This English sentence sounds really odd. “Potatoes and carrots are vegetables” is way more natural
Duolingo: Throughout the last two lessons, "carrot" has been used in the singular. As with potatoes in this example, however, carrot should be pluralized in English. A carrot is a vegetable, and carrots are vegetables... but "Carrot is a vegetable" without an article is gramatically incorrect.
In Persian, سبز /sabz/ means green. But in Hindi, सब्ज़ियाँ means only vegetables, in green or whichever color.
OK, thank you vinaysaini. I read somewhere else that सब्ज़ियाँ means green vegetables. Are there any regional variations?
Actually, the word sabzi is quiet common (with some variations) in most of Indo-Iranian and Turkic languages; from south, central to west Asia.
In India, in many regional languages, it is also called साग-सब्जी with very slight variations. In Marathi, it is called भाजी (non-greens) , शाक(green) or भाजीपाला.
So, साग are only green leafy vegetables.
So etymologically speaking are "green" and "plants" related concepts?
Is सब्जी and सब्ज़ी just a regional pronunciation difference or can they mean different things?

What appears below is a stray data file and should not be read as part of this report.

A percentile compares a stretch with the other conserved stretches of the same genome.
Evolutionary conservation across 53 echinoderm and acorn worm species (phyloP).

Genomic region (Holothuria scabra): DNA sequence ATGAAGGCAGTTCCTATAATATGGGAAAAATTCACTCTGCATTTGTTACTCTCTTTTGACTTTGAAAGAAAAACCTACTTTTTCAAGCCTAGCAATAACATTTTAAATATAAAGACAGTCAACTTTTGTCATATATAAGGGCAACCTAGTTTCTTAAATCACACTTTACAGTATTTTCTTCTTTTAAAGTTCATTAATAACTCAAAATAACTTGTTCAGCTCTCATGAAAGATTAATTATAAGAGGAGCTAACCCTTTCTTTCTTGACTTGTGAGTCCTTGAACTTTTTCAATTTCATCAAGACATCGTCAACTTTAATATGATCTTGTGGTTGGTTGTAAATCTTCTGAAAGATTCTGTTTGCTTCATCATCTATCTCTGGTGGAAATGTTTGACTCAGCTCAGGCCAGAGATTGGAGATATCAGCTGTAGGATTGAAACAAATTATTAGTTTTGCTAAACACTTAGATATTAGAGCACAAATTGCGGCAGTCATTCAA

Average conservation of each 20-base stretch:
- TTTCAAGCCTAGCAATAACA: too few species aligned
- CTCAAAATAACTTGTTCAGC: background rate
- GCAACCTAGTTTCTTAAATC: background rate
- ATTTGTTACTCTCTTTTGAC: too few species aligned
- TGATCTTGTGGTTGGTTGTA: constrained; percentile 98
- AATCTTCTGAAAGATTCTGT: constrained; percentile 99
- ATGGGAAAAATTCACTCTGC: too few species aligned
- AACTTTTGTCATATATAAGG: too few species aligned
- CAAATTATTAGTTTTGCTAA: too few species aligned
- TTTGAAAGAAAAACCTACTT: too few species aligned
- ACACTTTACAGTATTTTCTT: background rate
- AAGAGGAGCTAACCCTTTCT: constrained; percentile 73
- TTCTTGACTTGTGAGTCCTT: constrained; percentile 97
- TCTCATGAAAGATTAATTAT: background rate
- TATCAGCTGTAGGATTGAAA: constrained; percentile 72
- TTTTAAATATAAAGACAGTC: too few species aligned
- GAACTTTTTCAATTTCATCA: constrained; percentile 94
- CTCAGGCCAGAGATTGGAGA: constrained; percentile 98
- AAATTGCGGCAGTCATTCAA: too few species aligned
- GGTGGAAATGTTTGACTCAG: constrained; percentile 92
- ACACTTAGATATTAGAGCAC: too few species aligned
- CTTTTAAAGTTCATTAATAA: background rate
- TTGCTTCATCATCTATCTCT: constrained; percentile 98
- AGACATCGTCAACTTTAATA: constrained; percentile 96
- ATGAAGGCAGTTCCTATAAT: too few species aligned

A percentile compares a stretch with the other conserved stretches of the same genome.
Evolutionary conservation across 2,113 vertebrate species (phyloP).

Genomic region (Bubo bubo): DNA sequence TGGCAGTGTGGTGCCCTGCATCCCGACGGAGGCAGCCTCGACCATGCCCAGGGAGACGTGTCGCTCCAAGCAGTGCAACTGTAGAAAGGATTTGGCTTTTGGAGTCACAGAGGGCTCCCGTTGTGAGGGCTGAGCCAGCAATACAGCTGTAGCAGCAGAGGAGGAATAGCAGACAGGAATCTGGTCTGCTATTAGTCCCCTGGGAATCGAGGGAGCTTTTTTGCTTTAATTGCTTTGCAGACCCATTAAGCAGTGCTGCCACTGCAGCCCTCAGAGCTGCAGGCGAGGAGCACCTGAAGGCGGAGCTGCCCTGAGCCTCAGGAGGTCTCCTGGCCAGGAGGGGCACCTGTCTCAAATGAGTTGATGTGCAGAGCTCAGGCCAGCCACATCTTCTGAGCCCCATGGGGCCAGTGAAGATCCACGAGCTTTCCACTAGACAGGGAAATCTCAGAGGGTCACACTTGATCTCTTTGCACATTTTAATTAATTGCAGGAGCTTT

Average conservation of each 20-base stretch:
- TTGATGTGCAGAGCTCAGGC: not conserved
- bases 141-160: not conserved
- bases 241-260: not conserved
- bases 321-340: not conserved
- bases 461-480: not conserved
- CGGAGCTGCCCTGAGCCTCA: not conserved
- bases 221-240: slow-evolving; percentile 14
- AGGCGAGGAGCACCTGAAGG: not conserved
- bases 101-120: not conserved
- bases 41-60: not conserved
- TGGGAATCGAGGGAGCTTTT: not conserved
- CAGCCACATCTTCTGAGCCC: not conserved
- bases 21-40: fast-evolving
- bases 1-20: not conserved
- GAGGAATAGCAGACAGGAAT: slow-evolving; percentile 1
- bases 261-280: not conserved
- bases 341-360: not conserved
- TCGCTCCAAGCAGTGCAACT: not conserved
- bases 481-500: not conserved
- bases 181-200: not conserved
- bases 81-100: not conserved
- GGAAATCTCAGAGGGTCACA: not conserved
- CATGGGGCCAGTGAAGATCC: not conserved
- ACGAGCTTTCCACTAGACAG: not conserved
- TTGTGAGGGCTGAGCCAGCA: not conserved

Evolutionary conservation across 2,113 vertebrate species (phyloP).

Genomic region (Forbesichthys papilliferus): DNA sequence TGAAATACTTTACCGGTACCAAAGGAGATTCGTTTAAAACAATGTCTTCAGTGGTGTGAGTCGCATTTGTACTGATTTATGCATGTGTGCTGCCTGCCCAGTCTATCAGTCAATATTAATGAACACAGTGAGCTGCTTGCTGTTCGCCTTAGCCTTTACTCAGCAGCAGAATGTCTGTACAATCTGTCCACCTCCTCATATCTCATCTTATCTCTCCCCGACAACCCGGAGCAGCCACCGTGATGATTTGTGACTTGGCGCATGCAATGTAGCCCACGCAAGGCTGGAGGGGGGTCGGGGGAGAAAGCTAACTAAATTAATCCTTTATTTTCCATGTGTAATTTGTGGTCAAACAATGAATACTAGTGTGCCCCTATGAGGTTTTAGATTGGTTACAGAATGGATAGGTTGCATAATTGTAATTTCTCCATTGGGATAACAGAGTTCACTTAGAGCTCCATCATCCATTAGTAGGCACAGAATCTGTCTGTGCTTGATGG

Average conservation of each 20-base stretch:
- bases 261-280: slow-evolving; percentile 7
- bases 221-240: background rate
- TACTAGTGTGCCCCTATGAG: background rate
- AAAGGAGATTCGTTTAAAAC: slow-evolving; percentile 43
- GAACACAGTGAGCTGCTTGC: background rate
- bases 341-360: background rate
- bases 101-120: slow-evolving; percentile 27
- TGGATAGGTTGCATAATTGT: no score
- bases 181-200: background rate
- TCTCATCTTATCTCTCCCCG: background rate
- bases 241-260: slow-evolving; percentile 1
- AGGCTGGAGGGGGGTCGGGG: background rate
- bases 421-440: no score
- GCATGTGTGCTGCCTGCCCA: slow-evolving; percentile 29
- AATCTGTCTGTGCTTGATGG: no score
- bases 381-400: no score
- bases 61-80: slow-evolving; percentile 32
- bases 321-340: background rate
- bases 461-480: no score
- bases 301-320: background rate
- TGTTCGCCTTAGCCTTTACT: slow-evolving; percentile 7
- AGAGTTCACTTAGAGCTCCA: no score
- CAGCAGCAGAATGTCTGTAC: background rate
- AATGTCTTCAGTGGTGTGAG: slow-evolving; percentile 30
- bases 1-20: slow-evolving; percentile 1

Different ways of pronouncing the same thing. Some Hindi speakers don't say the z sound and just use j. But it's also worth noting that often the dots to change consonants are left off, but will still be pronounced as if they were there for those that do so.
Is the above sentence is wrong in my view i think its correct can any one tell me why it is wrong
My understanding is that neither आलू nor गाजर change when pluralized. Therefore "Potato and carrot are vegetables." would be correct as well as "Potatoes and carrots are vegetables." One potato plus one carrot equal two vegetables, therefore it has to be vegetables plural. I am assuming that technically "Potato and carrots are vegetables" would also be grammatically correct translations of this Hindi sentence.